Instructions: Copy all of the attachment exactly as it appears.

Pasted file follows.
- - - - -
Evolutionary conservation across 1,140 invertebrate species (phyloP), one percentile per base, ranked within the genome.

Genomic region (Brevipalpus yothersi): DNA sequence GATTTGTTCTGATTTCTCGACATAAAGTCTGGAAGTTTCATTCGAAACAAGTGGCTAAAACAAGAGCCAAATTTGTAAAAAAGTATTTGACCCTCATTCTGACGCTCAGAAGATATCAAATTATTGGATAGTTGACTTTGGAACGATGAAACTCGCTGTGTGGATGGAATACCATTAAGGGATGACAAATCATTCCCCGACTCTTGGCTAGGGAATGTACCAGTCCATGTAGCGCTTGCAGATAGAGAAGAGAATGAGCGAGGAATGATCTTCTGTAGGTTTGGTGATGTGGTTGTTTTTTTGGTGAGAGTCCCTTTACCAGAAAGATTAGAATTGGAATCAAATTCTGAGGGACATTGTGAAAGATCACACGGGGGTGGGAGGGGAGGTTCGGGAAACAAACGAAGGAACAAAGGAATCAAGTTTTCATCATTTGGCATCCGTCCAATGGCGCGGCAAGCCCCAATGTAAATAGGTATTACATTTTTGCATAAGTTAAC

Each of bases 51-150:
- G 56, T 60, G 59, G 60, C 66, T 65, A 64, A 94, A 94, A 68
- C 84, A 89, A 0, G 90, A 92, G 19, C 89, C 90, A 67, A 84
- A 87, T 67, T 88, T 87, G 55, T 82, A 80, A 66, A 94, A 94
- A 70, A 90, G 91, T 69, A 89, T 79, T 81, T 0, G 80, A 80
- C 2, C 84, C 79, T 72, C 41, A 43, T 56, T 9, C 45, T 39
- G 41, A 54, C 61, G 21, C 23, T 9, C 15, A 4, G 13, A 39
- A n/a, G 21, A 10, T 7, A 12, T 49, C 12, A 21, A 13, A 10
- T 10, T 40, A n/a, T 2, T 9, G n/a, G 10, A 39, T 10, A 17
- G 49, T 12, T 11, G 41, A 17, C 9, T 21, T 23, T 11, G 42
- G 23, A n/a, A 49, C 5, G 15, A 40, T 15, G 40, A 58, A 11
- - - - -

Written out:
Evolutionary conservation across 1,140 invertebrate species (phyloP), one percentile per base, ranked within the genome.

Genomic region (Brevipalpus yothersi): DNA sequence GATTTGTTCTGATTTCTCGACATAAAGTCTGGAAGTTTCATTCGAAACAAGTGGCTAAAACAAGAGCCAAATTTGTAAAAAAGTATTTGACCCTCATTCTGACGCTCAGAAGATATCAAATTATTGGATAGTTGACTTTGGAACGATGAAACTCGCTGTGTGGATGGAATACCATTAAGGGATGACAAATCATTCCCCGACTCTTGGCTAGGGAATGTACCAGTCCATGTAGCGCTTGCAGATAGAGAAGAGAATGAGCGAGGAATGATCTTCTGTAGGTTTGGTGATGTGGTTGTTTTTTTGGTGAGAGTCCCTTTACCAGAAAGATTAGAATTGGAATCAAATTCTGAGGGACATTGTGAAAGATCACACGGGGGTGGGAGGGGAGGTTCGGGAAACAAACGAAGGAACAAAGGAATCAAGTTTTCATCATTTGGCATCCGTCCAATGGCGCGGCAAGCCCCAATGTAAATAGGTATTACATTTTTGCATAAGTTAAC

Each of bases 51-150:
- G 56, T 60, G 59, G 60, C 66, T 65, A 64, A 94, A 94, A 68
- C 84, A 89, A 0, G 90, A 92, G 19, C 89, C 90, A 67, A 84
- A 87, T 67, T 88, T 87, G 55, T 82, A 80, A 66, A 94, A 94
- A 70, A 90, G 91, T 69, A 89, T 79, T 81, T 0, G 80, A 80
- C 2, C 84, C 79, T 72, C 41, A 43, T 56, T 9, C 45, T 39
- G 41, A 54, C 61, G 21, C 23, T 9, C 15, A 4, G 13, A 39
- A n/a, G 21, A 10, T 7, A 12, T 49, C 12, A 21, A 13, A 10
- T 10, T 40, A n/a, T 2, T 9, G n/a, G 10, A 39, T 10, A 17
- G 49, T 12, T 11, G 41, A 17, C 9, T 21, T 23, T 11, G 42
- G 23, A n/a, A 49, C 5, G 15, A 40, T 15, G 40, A 58, A 11